On one level, the figures speak for themselves:
|Day||Attempts||Near Misses||Baskets||Effort (Baskets/ Attempt)||Baskets/ Minute (BPM)||FeelGood Factor||Total time||Total Shots||Total Baskets||Success rate|
It’s taken 15 days to reach the target I set myself, and now of course will go on to set new targets of double the number of shots, seeing how long it will now take to reach 26 shots and who knows what else? I’m open to all sorts of other configurations of challenges which involve basketballs, hoops and the number 26. As long as it’s all completed by 23 May.
On another level though, figures don’t really speak for themselves do they? They need interpreters or mediators: figures in authority who can tell you what they really really really mean. The rhetoric of the Covid-19 Pandemic has been driven by the exhortation that we should follow the data; that the data tell us all we need to know when it comes to designing and implementing new public policy relating to social distancing, economic shut down and preserving the NHS. Arguing with the data – or more accurately with those who supply and communicate it – is only likely to end in tears and insults on Twitter.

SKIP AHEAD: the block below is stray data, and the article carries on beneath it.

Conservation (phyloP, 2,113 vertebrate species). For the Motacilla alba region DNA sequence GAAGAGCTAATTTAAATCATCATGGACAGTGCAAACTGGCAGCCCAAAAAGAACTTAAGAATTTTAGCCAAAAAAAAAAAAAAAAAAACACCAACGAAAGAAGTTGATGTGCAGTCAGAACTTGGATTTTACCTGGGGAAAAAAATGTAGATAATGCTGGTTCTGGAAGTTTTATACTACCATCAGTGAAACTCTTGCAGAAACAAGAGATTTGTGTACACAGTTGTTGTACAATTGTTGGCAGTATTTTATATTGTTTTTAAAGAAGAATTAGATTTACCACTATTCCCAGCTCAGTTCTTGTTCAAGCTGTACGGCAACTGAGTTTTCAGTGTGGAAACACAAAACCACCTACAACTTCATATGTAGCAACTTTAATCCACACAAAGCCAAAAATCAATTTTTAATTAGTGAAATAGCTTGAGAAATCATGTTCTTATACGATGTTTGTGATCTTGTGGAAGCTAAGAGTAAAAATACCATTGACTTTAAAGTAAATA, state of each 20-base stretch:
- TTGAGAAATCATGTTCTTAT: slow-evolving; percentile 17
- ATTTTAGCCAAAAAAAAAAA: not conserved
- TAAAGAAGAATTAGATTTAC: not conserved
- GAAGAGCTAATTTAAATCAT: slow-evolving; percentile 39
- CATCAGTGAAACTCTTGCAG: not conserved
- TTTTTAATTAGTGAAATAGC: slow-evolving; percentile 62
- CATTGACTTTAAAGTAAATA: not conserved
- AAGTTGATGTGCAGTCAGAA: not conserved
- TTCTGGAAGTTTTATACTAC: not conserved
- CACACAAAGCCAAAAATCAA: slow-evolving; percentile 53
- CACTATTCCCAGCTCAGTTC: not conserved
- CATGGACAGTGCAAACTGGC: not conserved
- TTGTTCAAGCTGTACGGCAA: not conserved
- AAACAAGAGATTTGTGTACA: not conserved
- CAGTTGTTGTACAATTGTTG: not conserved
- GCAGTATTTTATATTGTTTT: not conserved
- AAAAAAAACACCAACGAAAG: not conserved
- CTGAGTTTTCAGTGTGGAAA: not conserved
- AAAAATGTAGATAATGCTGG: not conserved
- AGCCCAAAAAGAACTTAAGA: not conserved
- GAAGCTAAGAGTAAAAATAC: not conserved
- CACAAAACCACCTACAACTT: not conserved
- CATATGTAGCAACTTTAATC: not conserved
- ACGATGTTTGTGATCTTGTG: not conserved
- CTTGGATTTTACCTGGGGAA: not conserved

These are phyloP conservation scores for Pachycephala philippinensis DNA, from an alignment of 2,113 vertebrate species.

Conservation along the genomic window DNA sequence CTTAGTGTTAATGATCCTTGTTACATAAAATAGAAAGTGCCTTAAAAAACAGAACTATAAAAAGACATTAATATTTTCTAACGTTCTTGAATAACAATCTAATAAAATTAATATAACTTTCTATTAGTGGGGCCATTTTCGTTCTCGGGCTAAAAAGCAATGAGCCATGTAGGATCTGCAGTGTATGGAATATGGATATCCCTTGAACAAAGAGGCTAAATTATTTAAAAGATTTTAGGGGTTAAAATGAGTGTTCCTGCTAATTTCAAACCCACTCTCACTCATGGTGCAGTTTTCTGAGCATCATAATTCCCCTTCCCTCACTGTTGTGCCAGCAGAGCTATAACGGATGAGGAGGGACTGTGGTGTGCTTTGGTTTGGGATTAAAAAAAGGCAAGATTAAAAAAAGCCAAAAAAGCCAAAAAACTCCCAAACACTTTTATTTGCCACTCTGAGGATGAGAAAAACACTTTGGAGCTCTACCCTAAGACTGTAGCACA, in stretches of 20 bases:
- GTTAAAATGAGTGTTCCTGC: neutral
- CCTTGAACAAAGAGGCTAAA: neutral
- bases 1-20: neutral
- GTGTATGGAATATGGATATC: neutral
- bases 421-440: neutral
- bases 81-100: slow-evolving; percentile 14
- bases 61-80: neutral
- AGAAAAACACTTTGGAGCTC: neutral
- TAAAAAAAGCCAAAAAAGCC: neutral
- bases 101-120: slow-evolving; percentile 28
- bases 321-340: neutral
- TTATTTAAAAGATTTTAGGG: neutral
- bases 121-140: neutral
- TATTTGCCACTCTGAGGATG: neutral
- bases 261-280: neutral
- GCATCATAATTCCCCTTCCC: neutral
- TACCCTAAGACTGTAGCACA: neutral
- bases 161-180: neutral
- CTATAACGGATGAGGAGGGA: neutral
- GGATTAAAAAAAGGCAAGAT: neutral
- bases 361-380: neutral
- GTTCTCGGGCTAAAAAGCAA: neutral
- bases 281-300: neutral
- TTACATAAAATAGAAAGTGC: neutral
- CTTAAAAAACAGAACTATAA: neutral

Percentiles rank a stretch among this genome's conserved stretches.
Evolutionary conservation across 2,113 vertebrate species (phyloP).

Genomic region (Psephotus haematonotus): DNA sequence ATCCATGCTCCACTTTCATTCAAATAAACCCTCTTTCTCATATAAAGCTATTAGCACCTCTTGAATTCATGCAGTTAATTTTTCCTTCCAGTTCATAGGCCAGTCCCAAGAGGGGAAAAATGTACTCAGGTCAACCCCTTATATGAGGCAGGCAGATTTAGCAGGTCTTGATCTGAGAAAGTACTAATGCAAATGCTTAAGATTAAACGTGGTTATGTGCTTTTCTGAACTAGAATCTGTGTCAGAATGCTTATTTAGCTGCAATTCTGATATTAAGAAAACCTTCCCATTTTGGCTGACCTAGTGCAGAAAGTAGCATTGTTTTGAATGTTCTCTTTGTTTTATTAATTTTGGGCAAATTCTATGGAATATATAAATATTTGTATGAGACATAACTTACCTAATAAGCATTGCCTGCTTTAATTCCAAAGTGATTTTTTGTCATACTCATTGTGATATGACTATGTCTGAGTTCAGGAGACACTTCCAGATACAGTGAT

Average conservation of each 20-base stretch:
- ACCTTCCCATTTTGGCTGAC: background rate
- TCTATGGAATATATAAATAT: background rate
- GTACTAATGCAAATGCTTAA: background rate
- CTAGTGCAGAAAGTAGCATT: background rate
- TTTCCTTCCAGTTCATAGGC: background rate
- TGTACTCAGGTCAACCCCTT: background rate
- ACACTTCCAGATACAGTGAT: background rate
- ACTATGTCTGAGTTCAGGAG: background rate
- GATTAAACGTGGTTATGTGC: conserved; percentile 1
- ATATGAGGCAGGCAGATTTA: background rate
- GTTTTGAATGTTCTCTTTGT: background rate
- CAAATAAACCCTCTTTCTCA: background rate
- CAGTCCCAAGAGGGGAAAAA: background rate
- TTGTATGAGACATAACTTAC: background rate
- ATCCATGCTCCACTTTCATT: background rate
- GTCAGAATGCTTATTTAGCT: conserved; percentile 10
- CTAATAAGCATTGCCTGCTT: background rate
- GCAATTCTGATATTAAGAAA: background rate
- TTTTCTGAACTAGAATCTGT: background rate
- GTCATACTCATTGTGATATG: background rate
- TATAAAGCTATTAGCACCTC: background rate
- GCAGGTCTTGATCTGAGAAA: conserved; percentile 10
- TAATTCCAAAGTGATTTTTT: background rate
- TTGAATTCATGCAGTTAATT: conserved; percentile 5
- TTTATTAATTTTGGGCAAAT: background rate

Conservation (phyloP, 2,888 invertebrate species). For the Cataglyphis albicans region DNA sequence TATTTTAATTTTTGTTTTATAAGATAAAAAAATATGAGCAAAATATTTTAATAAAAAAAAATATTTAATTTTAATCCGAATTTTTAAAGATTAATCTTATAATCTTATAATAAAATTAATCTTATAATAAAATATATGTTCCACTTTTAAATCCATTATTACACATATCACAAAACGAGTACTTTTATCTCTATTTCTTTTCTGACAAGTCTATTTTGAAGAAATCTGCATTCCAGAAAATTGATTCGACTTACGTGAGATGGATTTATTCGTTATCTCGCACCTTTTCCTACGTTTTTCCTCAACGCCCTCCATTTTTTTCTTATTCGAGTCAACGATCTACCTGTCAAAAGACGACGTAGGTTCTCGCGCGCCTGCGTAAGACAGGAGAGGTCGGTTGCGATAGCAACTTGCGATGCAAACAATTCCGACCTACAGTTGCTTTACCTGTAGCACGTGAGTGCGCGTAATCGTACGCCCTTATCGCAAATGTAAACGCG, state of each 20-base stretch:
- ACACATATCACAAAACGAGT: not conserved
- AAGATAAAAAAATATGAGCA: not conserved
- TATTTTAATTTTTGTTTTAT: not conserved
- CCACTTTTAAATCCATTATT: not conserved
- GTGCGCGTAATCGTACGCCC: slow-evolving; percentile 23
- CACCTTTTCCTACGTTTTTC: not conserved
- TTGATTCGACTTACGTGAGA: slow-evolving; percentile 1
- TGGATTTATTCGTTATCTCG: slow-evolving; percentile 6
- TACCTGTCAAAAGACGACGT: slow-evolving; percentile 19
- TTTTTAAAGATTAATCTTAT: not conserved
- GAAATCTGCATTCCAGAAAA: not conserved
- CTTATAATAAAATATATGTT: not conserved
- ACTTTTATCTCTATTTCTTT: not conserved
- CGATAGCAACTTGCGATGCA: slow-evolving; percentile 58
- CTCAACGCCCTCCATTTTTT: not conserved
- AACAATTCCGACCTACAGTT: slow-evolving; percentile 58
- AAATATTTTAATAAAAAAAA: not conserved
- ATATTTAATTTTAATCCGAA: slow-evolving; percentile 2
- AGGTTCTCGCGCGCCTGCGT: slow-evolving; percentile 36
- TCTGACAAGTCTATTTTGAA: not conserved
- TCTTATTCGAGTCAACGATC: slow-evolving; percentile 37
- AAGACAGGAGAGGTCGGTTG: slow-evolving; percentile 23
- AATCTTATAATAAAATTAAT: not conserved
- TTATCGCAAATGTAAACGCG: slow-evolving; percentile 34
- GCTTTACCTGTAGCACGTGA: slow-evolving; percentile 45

So we need to step carefully when making any public comment on basketballs converted, numbers of near misses, the time its taken and other factors which look indisputable to those with an eye on the numbers. The data may look like they’re speaking for themselves but more often than not they’re the dummy to some-one else’s ventriloquists act.